Related Article: The Best Ways To Prevent Running Out Of Heating Fuel This Winter
Checking for Oil Tank Gauge Failure
The float gauge can only give you an approximation of the current fuel level. It may sometimes not provide a good estimate due to float mechanism failure. A way to check is to remove the outer case and force the float down. The float should bounce back on its own once it is released. If it doesn’t, you likely have a broken float that needs to be checked by a professional. This situation can be because of wear and tear in older tanks. The arm below it may have also rotated and stuck against the tank’s side. Lastly, floats may become covered in thick sludge. This can weigh them down, hindering them from working as they should.
Overcoming a Broken Oil Tank Gauge
If the tank has a broken gauge, you may use other ways to measure your fuel level. This includes tanks that weren’t equipped with float gauges at the onset. You can manually measure it using a long, thin stick that can fit through the hole. It should be long enough to cover the tank’s height. After an oil refill, dip the stick to check where the top of the fuel is when the tank is full and mark it. Use the same stick to check how far the fuel level has gone down after some time passes.
Typical Heating Oil Tank Duration
A full heating oil tank typically lasts for some time. Exactly how long it will last depends on factors such as the home size, tank size, interior temperature settings, insulation level, frequency of use, heating system efficiency, and regional weather.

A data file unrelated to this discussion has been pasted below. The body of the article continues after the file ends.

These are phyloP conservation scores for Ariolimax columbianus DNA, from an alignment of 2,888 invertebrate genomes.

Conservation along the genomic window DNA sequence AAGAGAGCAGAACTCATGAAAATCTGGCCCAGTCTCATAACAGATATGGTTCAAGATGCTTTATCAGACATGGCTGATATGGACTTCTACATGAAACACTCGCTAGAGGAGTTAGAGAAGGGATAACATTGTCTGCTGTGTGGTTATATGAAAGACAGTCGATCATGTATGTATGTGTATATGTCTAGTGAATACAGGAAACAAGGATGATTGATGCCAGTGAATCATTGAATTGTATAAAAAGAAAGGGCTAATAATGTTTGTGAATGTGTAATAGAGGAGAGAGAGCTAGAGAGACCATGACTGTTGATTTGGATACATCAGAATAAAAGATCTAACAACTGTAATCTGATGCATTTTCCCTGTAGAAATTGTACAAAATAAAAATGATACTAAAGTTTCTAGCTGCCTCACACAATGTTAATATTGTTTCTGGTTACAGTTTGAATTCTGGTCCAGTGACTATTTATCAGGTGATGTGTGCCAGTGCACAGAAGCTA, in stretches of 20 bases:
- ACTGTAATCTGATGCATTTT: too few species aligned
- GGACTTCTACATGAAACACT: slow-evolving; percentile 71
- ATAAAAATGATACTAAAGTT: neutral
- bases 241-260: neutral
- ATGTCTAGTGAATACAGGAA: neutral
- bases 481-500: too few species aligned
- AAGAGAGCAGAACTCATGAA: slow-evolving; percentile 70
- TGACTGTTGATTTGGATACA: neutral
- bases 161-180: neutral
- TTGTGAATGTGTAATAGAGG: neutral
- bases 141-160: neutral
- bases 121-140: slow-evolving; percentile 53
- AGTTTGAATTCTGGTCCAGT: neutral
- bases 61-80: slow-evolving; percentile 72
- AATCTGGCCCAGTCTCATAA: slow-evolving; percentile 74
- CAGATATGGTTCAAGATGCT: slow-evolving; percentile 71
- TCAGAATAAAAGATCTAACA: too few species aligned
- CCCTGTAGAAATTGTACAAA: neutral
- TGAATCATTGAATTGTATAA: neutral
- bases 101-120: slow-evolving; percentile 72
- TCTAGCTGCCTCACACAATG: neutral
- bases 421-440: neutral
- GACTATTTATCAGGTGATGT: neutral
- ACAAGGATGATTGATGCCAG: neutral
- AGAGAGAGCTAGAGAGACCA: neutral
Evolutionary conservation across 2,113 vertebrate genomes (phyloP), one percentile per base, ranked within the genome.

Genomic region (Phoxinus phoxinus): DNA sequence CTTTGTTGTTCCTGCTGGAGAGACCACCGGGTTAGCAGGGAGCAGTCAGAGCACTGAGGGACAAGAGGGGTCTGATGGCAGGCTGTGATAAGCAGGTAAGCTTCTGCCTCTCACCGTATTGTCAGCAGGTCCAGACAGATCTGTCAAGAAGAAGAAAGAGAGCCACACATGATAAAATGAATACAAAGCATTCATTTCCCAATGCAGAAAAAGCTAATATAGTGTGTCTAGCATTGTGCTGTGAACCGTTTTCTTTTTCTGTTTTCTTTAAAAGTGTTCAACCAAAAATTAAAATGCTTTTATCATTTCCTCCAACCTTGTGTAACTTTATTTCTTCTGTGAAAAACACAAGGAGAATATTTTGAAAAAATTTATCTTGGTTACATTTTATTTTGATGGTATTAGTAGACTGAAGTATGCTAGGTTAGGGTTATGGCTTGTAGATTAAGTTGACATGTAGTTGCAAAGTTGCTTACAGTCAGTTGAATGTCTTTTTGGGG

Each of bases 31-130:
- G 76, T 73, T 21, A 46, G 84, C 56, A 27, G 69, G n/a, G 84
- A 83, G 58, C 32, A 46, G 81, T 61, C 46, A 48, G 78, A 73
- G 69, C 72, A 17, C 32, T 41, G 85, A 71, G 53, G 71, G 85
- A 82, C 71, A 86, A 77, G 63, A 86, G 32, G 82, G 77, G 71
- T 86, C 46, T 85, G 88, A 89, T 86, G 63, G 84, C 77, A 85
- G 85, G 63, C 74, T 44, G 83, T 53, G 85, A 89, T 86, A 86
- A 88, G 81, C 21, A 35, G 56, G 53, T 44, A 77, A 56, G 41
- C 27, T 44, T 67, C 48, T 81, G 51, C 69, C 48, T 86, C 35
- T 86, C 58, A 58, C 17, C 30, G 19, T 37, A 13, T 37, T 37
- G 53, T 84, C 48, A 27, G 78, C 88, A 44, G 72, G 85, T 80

Most homes only use heating oil to warm specific areas, while some are for complete home heating. Homeowners can keep track of their fuel consumption every year, so they have a good idea of their yearly heating oil needs.
Related Article: What Happens When The Furnace Runs Out Of Oil?
New Jersey can experience harsh winters. Ensure your home doesn’t run low on heating oil this cold season. Check the float gauge to know how much fuel your tank has, and book a heating oil delivery immediately if the level drops below a third of your tank’s capacity. This way, your home has constant heating, and you remain warm and comfortable during the coldest time of the year.
Call Skylands Energy Service For Reliable Oil Deliveries
Skylands Energy Service offers reliable and affordable heating oil delivery services throughout Central New Jersey. We have many delivery plans and financing options available to meet your needs.
Likewise, our family-owned company has many different types of home comfort services. This includes heating oil delivery, on/off-road diesel delivery, plumbing services, heater repair, heating system maintenance, heater installations, and more. Be sure to give Skylands Energy Service a call today to see what we can do for you. All of our services come with a guarantee to ensure your satisfaction. Call now! Click the link to view our service area.
Contact us now at (908) 707-1776 to find out more!